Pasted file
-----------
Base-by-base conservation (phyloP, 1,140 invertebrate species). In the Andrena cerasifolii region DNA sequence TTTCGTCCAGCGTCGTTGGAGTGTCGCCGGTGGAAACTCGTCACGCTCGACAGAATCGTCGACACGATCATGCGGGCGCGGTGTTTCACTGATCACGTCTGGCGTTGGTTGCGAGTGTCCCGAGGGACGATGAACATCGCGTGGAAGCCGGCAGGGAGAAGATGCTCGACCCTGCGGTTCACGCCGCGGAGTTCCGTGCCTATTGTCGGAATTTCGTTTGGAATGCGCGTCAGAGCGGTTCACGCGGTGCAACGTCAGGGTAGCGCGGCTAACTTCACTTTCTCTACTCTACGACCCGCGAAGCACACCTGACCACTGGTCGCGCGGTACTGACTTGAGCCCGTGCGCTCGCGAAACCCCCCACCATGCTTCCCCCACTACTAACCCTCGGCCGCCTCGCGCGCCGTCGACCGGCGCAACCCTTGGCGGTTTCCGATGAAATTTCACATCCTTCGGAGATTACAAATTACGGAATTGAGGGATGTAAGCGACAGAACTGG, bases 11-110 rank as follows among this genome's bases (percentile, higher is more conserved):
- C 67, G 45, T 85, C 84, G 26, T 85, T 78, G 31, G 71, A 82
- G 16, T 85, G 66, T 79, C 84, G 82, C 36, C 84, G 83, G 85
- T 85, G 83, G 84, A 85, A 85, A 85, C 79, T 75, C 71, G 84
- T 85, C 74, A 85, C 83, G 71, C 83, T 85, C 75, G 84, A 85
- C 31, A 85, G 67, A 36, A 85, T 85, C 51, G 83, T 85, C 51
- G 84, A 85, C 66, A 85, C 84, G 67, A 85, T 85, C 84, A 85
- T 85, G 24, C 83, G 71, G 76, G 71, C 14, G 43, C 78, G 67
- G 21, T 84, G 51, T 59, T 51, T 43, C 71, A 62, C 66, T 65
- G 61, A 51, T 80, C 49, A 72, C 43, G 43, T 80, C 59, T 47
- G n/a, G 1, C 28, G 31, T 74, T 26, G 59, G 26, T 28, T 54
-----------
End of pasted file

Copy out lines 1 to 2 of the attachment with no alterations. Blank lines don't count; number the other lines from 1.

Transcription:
Base-by-base conservation (phyloP, 1,140 invertebrate species). In the Andrena cerasifolii region DNA sequence TTTCGTCCAGCGTCGTTGGAGTGTCGCCGGTGGAAACTCGTCACGCTCGACAGAATCGTCGACACGATCATGCGGGCGCGGTGTTTCACTGATCACGTCTGGCGTTGGTTGCGAGTGTCCCGAGGGACGATGAACATCGCGTGGAAGCCGGCAGGGAGAAGATGCTCGACCCTGCGGTTCACGCCGCGGAGTTCCGTGCCTATTGTCGGAATTTCGTTTGGAATGCGCGTCAGAGCGGTTCACGCGGTGCAACGTCAGGGTAGCGCGGCTAACTTCACTTTCTCTACTCTACGACCCGCGAAGCACACCTGACCACTGGTCGCGCGGTACTGACTTGAGCCCGTGCGCTCGCGAAACCCCCCACCATGCTTCCCCCACTACTAACCCTCGGCCGCCTCGCGCGCCGTCGACCGGCGCAACCCTTGGCGGTTTCCGATGAAATTTCACATCCTTCGGAGATTACAAATTACGGAATTGAGGGATGTAAGCGACAGAACTGG, bases 11-110 rank as follows among this genome's bases (percentile, higher is more conserved):
- C 67, G 45, T 85, C 84, G 26, T 85, T 78, G 31, G 71, A 82